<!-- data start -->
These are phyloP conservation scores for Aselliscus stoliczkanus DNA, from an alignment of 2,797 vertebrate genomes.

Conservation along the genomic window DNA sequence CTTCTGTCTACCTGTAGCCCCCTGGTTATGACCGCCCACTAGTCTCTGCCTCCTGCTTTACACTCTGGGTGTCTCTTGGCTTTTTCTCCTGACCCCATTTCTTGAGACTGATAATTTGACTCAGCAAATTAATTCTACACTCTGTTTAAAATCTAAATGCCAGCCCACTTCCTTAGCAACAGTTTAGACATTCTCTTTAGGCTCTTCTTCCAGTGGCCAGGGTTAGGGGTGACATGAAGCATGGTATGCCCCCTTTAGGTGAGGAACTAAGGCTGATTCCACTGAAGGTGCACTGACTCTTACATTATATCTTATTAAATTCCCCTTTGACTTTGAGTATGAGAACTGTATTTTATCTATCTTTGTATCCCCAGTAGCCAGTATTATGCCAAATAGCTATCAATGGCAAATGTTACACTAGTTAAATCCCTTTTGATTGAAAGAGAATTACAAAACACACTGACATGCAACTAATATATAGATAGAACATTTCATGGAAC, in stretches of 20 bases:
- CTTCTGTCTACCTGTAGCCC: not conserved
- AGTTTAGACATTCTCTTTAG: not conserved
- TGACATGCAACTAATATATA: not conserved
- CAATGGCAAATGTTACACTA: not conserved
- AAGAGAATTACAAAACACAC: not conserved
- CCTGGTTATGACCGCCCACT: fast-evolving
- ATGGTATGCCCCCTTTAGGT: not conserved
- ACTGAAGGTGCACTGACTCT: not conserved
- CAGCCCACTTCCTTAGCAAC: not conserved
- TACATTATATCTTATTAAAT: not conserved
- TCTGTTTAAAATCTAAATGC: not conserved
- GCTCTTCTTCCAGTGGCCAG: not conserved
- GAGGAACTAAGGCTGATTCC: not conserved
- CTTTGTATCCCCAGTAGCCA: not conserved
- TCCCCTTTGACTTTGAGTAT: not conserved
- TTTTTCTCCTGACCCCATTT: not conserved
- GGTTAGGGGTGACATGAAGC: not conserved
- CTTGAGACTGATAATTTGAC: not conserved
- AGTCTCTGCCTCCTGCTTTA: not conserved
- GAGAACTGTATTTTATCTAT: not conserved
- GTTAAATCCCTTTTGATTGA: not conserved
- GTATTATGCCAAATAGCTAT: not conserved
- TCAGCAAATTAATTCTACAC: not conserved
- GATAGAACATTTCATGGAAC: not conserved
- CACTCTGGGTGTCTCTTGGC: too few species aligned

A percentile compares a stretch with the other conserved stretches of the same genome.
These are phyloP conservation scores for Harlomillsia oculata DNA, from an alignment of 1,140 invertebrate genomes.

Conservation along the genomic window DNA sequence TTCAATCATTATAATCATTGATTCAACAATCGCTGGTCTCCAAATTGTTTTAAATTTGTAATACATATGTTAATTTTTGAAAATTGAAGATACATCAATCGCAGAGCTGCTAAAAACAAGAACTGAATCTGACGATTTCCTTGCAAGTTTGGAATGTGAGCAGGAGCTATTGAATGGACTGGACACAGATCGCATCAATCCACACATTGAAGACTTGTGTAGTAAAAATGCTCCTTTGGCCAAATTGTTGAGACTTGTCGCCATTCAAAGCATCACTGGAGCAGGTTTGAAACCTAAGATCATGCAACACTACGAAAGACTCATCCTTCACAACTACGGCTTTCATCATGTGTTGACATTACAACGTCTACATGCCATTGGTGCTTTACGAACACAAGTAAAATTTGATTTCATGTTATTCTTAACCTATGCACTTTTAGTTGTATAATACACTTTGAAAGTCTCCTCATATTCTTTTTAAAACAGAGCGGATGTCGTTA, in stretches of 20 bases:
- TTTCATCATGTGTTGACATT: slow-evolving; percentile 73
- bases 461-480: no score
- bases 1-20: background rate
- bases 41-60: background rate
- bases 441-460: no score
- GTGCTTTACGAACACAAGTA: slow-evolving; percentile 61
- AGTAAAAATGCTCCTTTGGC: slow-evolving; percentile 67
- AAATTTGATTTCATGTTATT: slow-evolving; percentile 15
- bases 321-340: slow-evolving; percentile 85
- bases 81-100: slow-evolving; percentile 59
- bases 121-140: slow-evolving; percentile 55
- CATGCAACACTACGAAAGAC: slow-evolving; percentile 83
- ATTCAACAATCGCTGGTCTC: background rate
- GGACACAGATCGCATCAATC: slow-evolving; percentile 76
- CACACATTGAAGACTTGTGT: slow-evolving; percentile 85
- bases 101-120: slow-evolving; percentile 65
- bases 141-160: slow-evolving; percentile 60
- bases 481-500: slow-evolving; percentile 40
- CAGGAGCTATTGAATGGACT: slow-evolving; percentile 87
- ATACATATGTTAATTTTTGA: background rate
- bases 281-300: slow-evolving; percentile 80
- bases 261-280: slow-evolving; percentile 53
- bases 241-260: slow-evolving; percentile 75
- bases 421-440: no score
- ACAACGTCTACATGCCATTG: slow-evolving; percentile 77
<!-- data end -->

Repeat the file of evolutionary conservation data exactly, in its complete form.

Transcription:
These are phyloP conservation scores for Aselliscus stoliczkanus DNA, from an alignment of 2,797 vertebrate genomes.

Conservation along the genomic window DNA sequence CTTCTGTCTACCTGTAGCCCCCTGGTTATGACCGCCCACTAGTCTCTGCCTCCTGCTTTACACTCTGGGTGTCTCTTGGCTTTTTCTCCTGACCCCATTTCTTGAGACTGATAATTTGACTCAGCAAATTAATTCTACACTCTGTTTAAAATCTAAATGCCAGCCCACTTCCTTAGCAACAGTTTAGACATTCTCTTTAGGCTCTTCTTCCAGTGGCCAGGGTTAGGGGTGACATGAAGCATGGTATGCCCCCTTTAGGTGAGGAACTAAGGCTGATTCCACTGAAGGTGCACTGACTCTTACATTATATCTTATTAAATTCCCCTTTGACTTTGAGTATGAGAACTGTATTTTATCTATCTTTGTATCCCCAGTAGCCAGTATTATGCCAAATAGCTATCAATGGCAAATGTTACACTAGTTAAATCCCTTTTGATTGAAAGAGAATTACAAAACACACTGACATGCAACTAATATATAGATAGAACATTTCATGGAAC, in stretches of 20 bases:
- CTTCTGTCTACCTGTAGCCC: not conserved
- AGTTTAGACATTCTCTTTAG: not conserved
- TGACATGCAACTAATATATA: not conserved
- CAATGGCAAATGTTACACTA: not conserved
- AAGAGAATTACAAAACACAC: not conserved
- CCTGGTTATGACCGCCCACT: fast-evolving
- ATGGTATGCCCCCTTTAGGT: not conserved
- ACTGAAGGTGCACTGACTCT: not conserved
- CAGCCCACTTCCTTAGCAAC: not conserved
- TACATTATATCTTATTAAAT: not conserved
- TCTGTTTAAAATCTAAATGC: not conserved
- GCTCTTCTTCCAGTGGCCAG: not conserved
- GAGGAACTAAGGCTGATTCC: not conserved
- CTTTGTATCCCCAGTAGCCA: not conserved
- TCCCCTTTGACTTTGAGTAT: not conserved
- TTTTTCTCCTGACCCCATTT: not conserved
- GGTTAGGGGTGACATGAAGC: not conserved
- CTTGAGACTGATAATTTGAC: not conserved
- AGTCTCTGCCTCCTGCTTTA: not conserved
- GAGAACTGTATTTTATCTAT: not conserved
- GTTAAATCCCTTTTGATTGA: not conserved
- GTATTATGCCAAATAGCTAT: not conserved
- TCAGCAAATTAATTCTACAC: not conserved
- GATAGAACATTTCATGGAAC: not conserved
- CACTCTGGGTGTCTCTTGGC: too few species aligned

A percentile compares a stretch with the other conserved stretches of the same genome.
These are phyloP conservation scores for Harlomillsia oculata DNA, from an alignment of 1,140 invertebrate genomes.

Conservation along the genomic window DNA sequence TTCAATCATTATAATCATTGATTCAACAATCGCTGGTCTCCAAATTGTTTTAAATTTGTAATACATATGTTAATTTTTGAAAATTGAAGATACATCAATCGCAGAGCTGCTAAAAACAAGAACTGAATCTGACGATTTCCTTGCAAGTTTGGAATGTGAGCAGGAGCTATTGAATGGACTGGACACAGATCGCATCAATCCACACATTGAAGACTTGTGTAGTAAAAATGCTCCTTTGGCCAAATTGTTGAGACTTGTCGCCATTCAAAGCATCACTGGAGCAGGTTTGAAACCTAAGATCATGCAACACTACGAAAGACTCATCCTTCACAACTACGGCTTTCATCATGTGTTGACATTACAACGTCTACATGCCATTGGTGCTTTACGAACACAAGTAAAATTTGATTTCATGTTATTCTTAACCTATGCACTTTTAGTTGTATAATACACTTTGAAAGTCTCCTCATATTCTTTTTAAAACAGAGCGGATGTCGTTA, in stretches of 20 bases:
- TTTCATCATGTGTTGACATT: slow-evolving; percentile 73
- bases 461-480: no score
- bases 1-20: background rate
- bases 41-60: background rate
- bases 441-460: no score
- GTGCTTTACGAACACAAGTA: slow-evolving; percentile 61
- AGTAAAAATGCTCCTTTGGC: slow-evolving; percentile 67
- AAATTTGATTTCATGTTATT: slow-evolving; percentile 15
- bases 321-340: slow-evolving; percentile 85
- bases 81-100: slow-evolving; percentile 59
- bases 121-140: slow-evolving; percentile 55
- CATGCAACACTACGAAAGAC: slow-evolving; percentile 83
- ATTCAACAATCGCTGGTCTC: background rate
- GGACACAGATCGCATCAATC: slow-evolving; percentile 76
- CACACATTGAAGACTTGTGT: slow-evolving; percentile 85
- bases 101-120: slow-evolving; percentile 65
- bases 141-160: slow-evolving; percentile 60
- bases 481-500: slow-evolving; percentile 40
- CAGGAGCTATTGAATGGACT: slow-evolving; percentile 87
- ATACATATGTTAATTTTTGA: background rate
- bases 281-300: slow-evolving; percentile 80
- bases 261-280: slow-evolving; percentile 53
- bases 241-260: slow-evolving; percentile 75
- bases 421-440: no score
- ACAACGTCTACATGCCATTG: slow-evolving; percentile 77